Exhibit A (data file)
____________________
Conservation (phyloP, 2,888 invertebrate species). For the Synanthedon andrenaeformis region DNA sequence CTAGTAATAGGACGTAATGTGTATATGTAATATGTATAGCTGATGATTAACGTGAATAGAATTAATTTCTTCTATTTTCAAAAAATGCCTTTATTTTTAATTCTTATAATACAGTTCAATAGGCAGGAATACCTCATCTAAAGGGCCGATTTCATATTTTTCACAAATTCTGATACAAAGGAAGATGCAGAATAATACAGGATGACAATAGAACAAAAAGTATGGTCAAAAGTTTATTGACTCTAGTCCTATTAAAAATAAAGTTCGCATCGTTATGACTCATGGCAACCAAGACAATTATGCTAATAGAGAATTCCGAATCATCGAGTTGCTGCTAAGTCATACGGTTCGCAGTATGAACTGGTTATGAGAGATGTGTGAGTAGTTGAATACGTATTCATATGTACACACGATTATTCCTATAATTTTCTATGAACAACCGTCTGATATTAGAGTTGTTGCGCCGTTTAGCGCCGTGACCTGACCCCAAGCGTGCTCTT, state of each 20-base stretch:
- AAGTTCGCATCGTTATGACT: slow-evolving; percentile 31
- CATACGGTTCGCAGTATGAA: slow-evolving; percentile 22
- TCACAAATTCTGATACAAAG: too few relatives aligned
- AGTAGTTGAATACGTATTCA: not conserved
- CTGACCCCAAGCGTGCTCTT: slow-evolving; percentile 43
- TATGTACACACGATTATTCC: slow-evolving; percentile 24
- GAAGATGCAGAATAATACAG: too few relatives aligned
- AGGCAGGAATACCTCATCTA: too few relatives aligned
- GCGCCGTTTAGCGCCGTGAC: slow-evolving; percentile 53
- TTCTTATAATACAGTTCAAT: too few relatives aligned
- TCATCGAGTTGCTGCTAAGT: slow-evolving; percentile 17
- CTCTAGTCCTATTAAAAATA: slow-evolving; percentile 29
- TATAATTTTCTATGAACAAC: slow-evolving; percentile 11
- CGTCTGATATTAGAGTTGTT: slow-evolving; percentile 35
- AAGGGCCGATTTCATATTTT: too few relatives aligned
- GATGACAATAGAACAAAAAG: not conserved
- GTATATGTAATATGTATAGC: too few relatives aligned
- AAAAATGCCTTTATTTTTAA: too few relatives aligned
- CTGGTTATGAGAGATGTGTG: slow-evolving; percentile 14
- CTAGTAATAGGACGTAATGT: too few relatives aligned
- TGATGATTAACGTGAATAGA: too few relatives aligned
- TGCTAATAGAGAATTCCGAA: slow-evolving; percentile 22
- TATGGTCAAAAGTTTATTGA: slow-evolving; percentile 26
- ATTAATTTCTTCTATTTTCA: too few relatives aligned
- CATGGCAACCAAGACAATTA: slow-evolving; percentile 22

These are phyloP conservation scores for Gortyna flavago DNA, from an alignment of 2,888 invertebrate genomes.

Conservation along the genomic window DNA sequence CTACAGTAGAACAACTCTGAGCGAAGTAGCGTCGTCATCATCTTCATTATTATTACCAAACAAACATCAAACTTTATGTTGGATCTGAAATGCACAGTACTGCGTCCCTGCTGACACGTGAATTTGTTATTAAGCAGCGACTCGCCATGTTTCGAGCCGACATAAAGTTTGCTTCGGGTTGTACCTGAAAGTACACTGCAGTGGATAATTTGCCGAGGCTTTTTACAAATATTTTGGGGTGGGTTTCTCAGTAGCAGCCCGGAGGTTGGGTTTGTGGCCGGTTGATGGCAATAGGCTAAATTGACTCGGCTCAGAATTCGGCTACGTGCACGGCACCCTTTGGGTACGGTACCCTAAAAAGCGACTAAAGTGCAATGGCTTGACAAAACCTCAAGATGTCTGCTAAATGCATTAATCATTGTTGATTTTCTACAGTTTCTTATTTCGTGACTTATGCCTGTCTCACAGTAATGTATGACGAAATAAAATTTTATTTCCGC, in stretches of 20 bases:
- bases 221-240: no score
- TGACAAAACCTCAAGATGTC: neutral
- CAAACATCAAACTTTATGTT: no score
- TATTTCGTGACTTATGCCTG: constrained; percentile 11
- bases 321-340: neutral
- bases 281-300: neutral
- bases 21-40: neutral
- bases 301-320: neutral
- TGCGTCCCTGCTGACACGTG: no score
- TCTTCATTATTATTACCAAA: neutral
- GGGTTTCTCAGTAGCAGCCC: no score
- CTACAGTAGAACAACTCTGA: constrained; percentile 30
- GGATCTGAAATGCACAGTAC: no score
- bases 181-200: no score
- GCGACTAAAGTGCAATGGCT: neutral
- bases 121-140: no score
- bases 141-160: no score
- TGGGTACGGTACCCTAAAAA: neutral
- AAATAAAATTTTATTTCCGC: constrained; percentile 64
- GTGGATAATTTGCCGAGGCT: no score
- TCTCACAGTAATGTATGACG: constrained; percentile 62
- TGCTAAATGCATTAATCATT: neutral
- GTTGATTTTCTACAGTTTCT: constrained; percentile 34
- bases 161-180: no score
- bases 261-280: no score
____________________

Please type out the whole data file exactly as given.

Conservation (phyloP, 2,888 invertebrate species). For the Synanthedon andrenaeformis region DNA sequence CTAGTAATAGGACGTAATGTGTATATGTAATATGTATAGCTGATGATTAACGTGAATAGAATTAATTTCTTCTATTTTCAAAAAATGCCTTTATTTTTAATTCTTATAATACAGTTCAATAGGCAGGAATACCTCATCTAAAGGGCCGATTTCATATTTTTCACAAATTCTGATACAAAGGAAGATGCAGAATAATACAGGATGACAATAGAACAAAAAGTATGGTCAAAAGTTTATTGACTCTAGTCCTATTAAAAATAAAGTTCGCATCGTTATGACTCATGGCAACCAAGACAATTATGCTAATAGAGAATTCCGAATCATCGAGTTGCTGCTAAGTCATACGGTTCGCAGTATGAACTGGTTATGAGAGATGTGTGAGTAGTTGAATACGTATTCATATGTACACACGATTATTCCTATAATTTTCTATGAACAACCGTCTGATATTAGAGTTGTTGCGCCGTTTAGCGCCGTGACCTGACCCCAAGCGTGCTCTT, state of each 20-base stretch:
- AAGTTCGCATCGTTATGACT: slow-evolving; percentile 31
- CATACGGTTCGCAGTATGAA: slow-evolving; percentile 22
- TCACAAATTCTGATACAAAG: too few relatives aligned
- AGTAGTTGAATACGTATTCA: not conserved
- CTGACCCCAAGCGTGCTCTT: slow-evolving; percentile 43
- TATGTACACACGATTATTCC: slow-evolving; percentile 24
- GAAGATGCAGAATAATACAG: too few relatives aligned
- AGGCAGGAATACCTCATCTA: too few relatives aligned
- GCGCCGTTTAGCGCCGTGAC: slow-evolving; percentile 53
- TTCTTATAATACAGTTCAAT: too few relatives aligned
- TCATCGAGTTGCTGCTAAGT: slow-evolving; percentile 17
- CTCTAGTCCTATTAAAAATA: slow-evolving; percentile 29
- TATAATTTTCTATGAACAAC: slow-evolving; percentile 11
- CGTCTGATATTAGAGTTGTT: slow-evolving; percentile 35
- AAGGGCCGATTTCATATTTT: too few relatives aligned
- GATGACAATAGAACAAAAAG: not conserved
- GTATATGTAATATGTATAGC: too few relatives aligned
- AAAAATGCCTTTATTTTTAA: too few relatives aligned
- CTGGTTATGAGAGATGTGTG: slow-evolving; percentile 14
- CTAGTAATAGGACGTAATGT: too few relatives aligned
- TGATGATTAACGTGAATAGA: too few relatives aligned
- TGCTAATAGAGAATTCCGAA: slow-evolving; percentile 22
- TATGGTCAAAAGTTTATTGA: slow-evolving; percentile 26
- ATTAATTTCTTCTATTTTCA: too few relatives aligned
- CATGGCAACCAAGACAATTA: slow-evolving; percentile 22

These are phyloP conservation scores for Gortyna flavago DNA, from an alignment of 2,888 invertebrate genomes.

Conservation along the genomic window DNA sequence CTACAGTAGAACAACTCTGAGCGAAGTAGCGTCGTCATCATCTTCATTATTATTACCAAACAAACATCAAACTTTATGTTGGATCTGAAATGCACAGTACTGCGTCCCTGCTGACACGTGAATTTGTTATTAAGCAGCGACTCGCCATGTTTCGAGCCGACATAAAGTTTGCTTCGGGTTGTACCTGAAAGTACACTGCAGTGGATAATTTGCCGAGGCTTTTTACAAATATTTTGGGGTGGGTTTCTCAGTAGCAGCCCGGAGGTTGGGTTTGTGGCCGGTTGATGGCAATAGGCTAAATTGACTCGGCTCAGAATTCGGCTACGTGCACGGCACCCTTTGGGTACGGTACCCTAAAAAGCGACTAAAGTGCAATGGCTTGACAAAACCTCAAGATGTCTGCTAAATGCATTAATCATTGTTGATTTTCTACAGTTTCTTATTTCGTGACTTATGCCTGTCTCACAGTAATGTATGACGAAATAAAATTTTATTTCCGC, in stretches of 20 bases:
- bases 221-240: no score
- TGACAAAACCTCAAGATGTC: neutral
- CAAACATCAAACTTTATGTT: no score
- TATTTCGTGACTTATGCCTG: constrained; percentile 11
- bases 321-340: neutral
- bases 281-300: neutral
- bases 21-40: neutral
- bases 301-320: neutral
- TGCGTCCCTGCTGACACGTG: no score
- TCTTCATTATTATTACCAAA: neutral
- GGGTTTCTCAGTAGCAGCCC: no score
- CTACAGTAGAACAACTCTGA: constrained; percentile 30
- GGATCTGAAATGCACAGTAC: no score
- bases 181-200: no score
- GCGACTAAAGTGCAATGGCT: neutral
- bases 121-140: no score
- bases 141-160: no score
- TGGGTACGGTACCCTAAAAA: neutral
- AAATAAAATTTTATTTCCGC: constrained; percentile 64
- GTGGATAATTTGCCGAGGCT: no score
- TCTCACAGTAATGTATGACG: constrained; percentile 62
- TGCTAAATGCATTAATCATT: neutral
- GTTGATTTTCTACAGTTTCT: constrained; percentile 34
- bases 161-180: no score
- bases 261-280: no score